Lethal coronavirus pathogenesis in human monocytes and tissue macrophages

Lethal coronavirus pathogenesis in human monocytes and tissue macrophages

  • Chenghao Huang

Introduction

Human coronaviruses are capable of undermining the innate immune response through macrophages and monocytes. It is capable of infecting immune cells, delaying initial interferon (IFN) response and thereby supporting robust viral replication.

Pathogenesis includes triggering the production of overwhelming pro-inflammatory cytokines, while suppressing the release of anti-inflammatory mediators. The elevated serum cytokines have also been found to contribute to pathological features seen in diseases such as coagulopathy, acute lung injury and multi-organ failure.

Macrophages

Macrophages are a type of white blood cell of the immune system that engulfs and digests cellular debris and foreign substances etc. They play a critical role in innate immunity and help initiate adaptive immunity (1). They possess high plasticity as well, as illustrated below.

Chenghao's article - polarisation M1

  • classically IFN-γ-activated
  • high level of phagocytic activity and secretion of proinflammatory cytokines and chemokines, which induces Th1 activation
  • high antigen presentation capacity

M2

  • alternatively, IL-4-activated
  • modulate Th2 response
  • produces anti-inflammatory mediators
  • promotes Treg response
  • highly endocytic
  • involved in repair mechanisms, homeostasis, metabolic processes and pathogenesis

Coronavirus

Chenghao's article

Pathogenesis through monocytes/macrophages

  • Coronavirus enters monocytes and macrophages via antibody-dependent enhancement: anti-Spike protein antibodies forms immune complexes with virion 🡪 mediates attachment with FcγRII (CD32) receptors and complement receptors on immune cells (3)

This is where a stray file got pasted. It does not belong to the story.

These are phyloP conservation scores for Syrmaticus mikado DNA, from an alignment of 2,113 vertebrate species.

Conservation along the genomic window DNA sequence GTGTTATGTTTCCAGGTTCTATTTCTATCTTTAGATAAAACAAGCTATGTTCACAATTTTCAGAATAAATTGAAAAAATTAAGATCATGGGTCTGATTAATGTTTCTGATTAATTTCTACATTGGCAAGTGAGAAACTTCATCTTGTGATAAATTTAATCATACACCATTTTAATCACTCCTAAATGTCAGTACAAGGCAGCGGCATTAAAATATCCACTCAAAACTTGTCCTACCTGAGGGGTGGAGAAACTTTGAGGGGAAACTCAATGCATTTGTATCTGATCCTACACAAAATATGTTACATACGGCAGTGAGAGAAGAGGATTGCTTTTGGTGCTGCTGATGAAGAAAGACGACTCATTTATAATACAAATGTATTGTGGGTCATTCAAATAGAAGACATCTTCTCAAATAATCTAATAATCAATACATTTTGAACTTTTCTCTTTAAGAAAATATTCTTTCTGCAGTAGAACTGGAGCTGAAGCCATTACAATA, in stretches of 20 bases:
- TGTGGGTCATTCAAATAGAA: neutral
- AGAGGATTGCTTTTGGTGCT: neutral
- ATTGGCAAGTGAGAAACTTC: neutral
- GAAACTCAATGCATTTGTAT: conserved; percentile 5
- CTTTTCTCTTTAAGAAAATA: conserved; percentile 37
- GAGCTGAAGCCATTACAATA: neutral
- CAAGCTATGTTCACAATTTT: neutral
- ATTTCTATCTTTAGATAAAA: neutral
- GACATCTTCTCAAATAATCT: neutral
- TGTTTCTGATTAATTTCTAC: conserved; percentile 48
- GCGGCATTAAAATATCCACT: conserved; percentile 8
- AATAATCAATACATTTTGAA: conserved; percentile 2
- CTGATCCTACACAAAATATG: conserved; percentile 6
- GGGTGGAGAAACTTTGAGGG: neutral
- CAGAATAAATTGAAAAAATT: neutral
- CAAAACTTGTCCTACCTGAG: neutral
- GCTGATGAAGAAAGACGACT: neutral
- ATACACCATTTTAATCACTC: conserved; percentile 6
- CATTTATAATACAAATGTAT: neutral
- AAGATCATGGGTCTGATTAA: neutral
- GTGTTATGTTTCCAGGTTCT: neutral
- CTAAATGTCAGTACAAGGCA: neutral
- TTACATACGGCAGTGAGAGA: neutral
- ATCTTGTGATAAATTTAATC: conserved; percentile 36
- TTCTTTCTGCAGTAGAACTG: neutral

• Anti-spike protein antibodies skew macrophage polarization: presence of anti-spike antibodies prior to viral clearance, suppressed wound-healing responses and promoted MCP1 and IL-8 production and proinflammatory monocyte/macrophage recruitment and accumulation (4)
  • Spike (S) protein induce phenotypic conversion of B cells into macrophage-like cells: conversion of B cells to macrophage-like cells, could be mediated by the spike (S) protein of SARS virus, in combination with severe local hypoxia (5)
  • Delayed IFN response (6): NSP7 and NSP15 have both been identified as potential IFN antagonists; Nucleocapsid (N) protein block type I IFN; Membrane (M) protein block IGN-β
  • Cytokine storm (seen in SARS/MERS/SARS 2): High serum levels of pro-inflammatory cytokines (IFN-γ, IL-1, IL-6, IL-12, MCP 1 and TGF β) and chemokines (CCL2, CXCL10, CXCL9, and IL-8) were induced in macrophages

Conclusion

The poster consolidates existing literature surrounding coronavirus pathogenesis, summarizing the virus’ abilities to trigger aberrant immune response via monocytes and macrophages. The virus is capable of infecting immune cells facilitating its dissemination, delay inflammatory response hence allowing robust viral replication, and triggering a cytokine storm leading to severe clinical manifestations. It is relevant in the current pandemic and provides insight into how patients’ immune responses can be skewed leading to various clinical manifestations, as well as provide an opportunity to consider therapeutic options.

References

  1. Hirayama D et al. The Phagocytic Function of Macrophage-Enforcing Innate Immunity and Tissue Homeostasis. Int J Mol Sci. 2017;19(1):92.
  2. Malik YA. Properties of Coronavirus and SARS-CoV-2. Malays J Pathol. 2020;42(1):3-11.
  3. Wang SF et al. Antibody-dependent SARS coronavirus infection is mediated by antibodies against spike proteins. Biochem Biophys Res Commun. 2014;451(2):208- 14.
  4. Liu L et al. Anti-spike IgG causes severe acute lung injury by skewing macrophage responses during acute SARS-CoV infection. JCI Insight. 2019;4(4).
  5. Chiang SF et al. SARS spike protein induces phenotypic conversion of human B cells to macrophage-like cells. Mol Immunol. 2010;47(16):2575-86.
  6. Kindler E et al. Interaction of SARS and MERS Coronaviruses with the Antiviral Interferon Response. Adv Virus Res. 2016;96:219-43.